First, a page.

The U.S. Supreme Court's landmark 2011 class action decisions set the stage for a year of “significant change” in workplace class action litigation in 2012, led by the “halo effect” of the Wal-Mart Stores Inc. v. Dukes decision, a law firm report released Jan. 14 said.
The opinion in Wal-Mart Stores Inc. v. Dukes, 131 S. Ct. 2541 (2011) (62 BTM 193, 6/21/11) “dominated the legal landscape” and was cited by lower courts an “astounding” 541 times in 2012, Seyfarth Shaw said in its 2013 Workplace Class Action Litigation Report.
“Marked by the halo effect of [Dukes], this past year created a number of lasting changes in employment law that will continue to alter the legal landscape and litigation strategies for employers in 2013,” Gerald L. Maatman Jr., co-chair of Seyfarth's class action defense group and the report's author, said in a statement.
“Meanwhile,” Maatman said, “wage and hour claims continue to rise with no sign of a crest in lawsuit filings and the EEOC's renewed focus on systemic investigations also poses high-stakes challenges for employers.”
The Dukes decision held that Federal Rule of Civil Procedure 23(b)(2) cannot be used to recover individualized monetary relief for a class, and established a heightened standard for Rule 23(a)'s commonality requirement, the report said.
The report said the Dukes decision caused federal and state courts to conduct a “wholesale review” of class certification orders in pending cases.
The decision also prompted defendants to file new rounds of motions for decertification, it said.
The vacated class in Dukes involved an allegedly discriminatory employment policy allowing managers to exercise discretion in pay and promotion, but the report added that these types of claims are not entirely dead.
“Courts are beginning to allow discretionary elements of an identifiable policy to be attacked” in the employment discrimination context, the report said.
The U.S. Supreme Court's opinion in AT&T Mobility LLC v. Concepcion, 131 S. Ct. 1740(2011) (62 BTM 138, 5/3/11), was already producing “second generation” issues, according to the report.
That decision held that the Federal Arbitration Act preempts state law and paves the way for broad use of class action waiver clauses in arbitration agreements.
The key battleground issue going forward is whether class action bans in arbitration agreements should escape enforcement in cases where the plaintiff produces hard evidence that it would be too costly to pursue an individual action, the report said.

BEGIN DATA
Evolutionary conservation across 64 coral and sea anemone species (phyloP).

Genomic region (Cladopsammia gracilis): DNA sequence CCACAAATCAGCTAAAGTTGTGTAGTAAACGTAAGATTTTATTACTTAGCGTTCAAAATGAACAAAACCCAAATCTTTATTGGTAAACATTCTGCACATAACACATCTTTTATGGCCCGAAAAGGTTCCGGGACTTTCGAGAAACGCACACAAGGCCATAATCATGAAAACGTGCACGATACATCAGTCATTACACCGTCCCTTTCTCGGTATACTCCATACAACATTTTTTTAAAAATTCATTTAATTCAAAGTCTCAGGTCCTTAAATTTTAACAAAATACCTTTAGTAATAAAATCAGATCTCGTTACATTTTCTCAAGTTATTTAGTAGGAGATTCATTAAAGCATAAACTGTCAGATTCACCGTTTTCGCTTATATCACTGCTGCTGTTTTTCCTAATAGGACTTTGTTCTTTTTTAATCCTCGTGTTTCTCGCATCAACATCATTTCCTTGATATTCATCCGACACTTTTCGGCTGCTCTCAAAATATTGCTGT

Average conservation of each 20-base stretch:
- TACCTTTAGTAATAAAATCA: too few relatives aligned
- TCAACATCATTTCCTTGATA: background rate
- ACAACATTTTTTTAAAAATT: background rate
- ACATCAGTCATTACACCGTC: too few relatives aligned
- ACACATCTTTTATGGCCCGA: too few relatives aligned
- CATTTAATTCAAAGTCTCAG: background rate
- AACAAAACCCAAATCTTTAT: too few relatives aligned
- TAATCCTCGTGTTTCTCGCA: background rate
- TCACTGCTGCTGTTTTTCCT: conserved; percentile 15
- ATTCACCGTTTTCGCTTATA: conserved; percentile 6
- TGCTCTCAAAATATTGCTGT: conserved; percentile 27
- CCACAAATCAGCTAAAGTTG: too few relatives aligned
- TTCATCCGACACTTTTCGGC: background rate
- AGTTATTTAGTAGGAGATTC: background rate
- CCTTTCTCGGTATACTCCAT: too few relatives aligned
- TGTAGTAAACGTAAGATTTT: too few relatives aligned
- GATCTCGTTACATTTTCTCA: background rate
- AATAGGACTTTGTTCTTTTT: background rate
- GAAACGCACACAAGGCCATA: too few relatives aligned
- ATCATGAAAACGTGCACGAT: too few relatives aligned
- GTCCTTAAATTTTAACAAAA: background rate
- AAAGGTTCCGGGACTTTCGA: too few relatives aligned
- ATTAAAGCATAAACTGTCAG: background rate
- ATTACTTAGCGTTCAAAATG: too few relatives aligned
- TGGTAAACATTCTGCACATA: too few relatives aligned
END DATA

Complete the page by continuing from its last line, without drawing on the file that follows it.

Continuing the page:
In such cases, plaintiffs argue that a class action is the only mechanism that allows plaintiffs to vindicate their statutory workplace rights effectively, the report said.
Settlement values in the employment discrimination class action context nose-dived following the Dukes decision, according to the report.
The top 10 settlements in 2012 totaled $48.65 million, a sharp decline from 2010, the year prior to Dukes, when the total was $346.4 million.
This trend may reverse itself in 2013 as the plaintiffs' class action bar “reboots” its approach to litigation, the report predicted.
The report found that wage and hour litigation outpaced all other types of workplace class actions in 2012, with a total of 7,672 Fair Labor Standards Act suits filed last year. That represented an increase of 893 from the then-record 2011 levels.
Generally, the report said, the still-flagging U.S. economy in 2012 fueled more class action and collective action litigation.
This trend will likely continue in 2013 “as businesses retool operations in an improving economy and the Obama administration renews an emphasis on enforcing workplace laws.”
The report also said government enforcement remained “white hot” in 2012. The Equal Employment Opportunity Commission racked up a fourfold increase in recoveries against employers for its systemic discrimination investigations, it said.
Enforcement actions will accelerate even more in 2013, the report predicted.
The complete 870-page report is available as an eBook. To request a free copy, visit http://www.seyfarth.com/publications/Ninth-Annual-Workplace-Class-Action.
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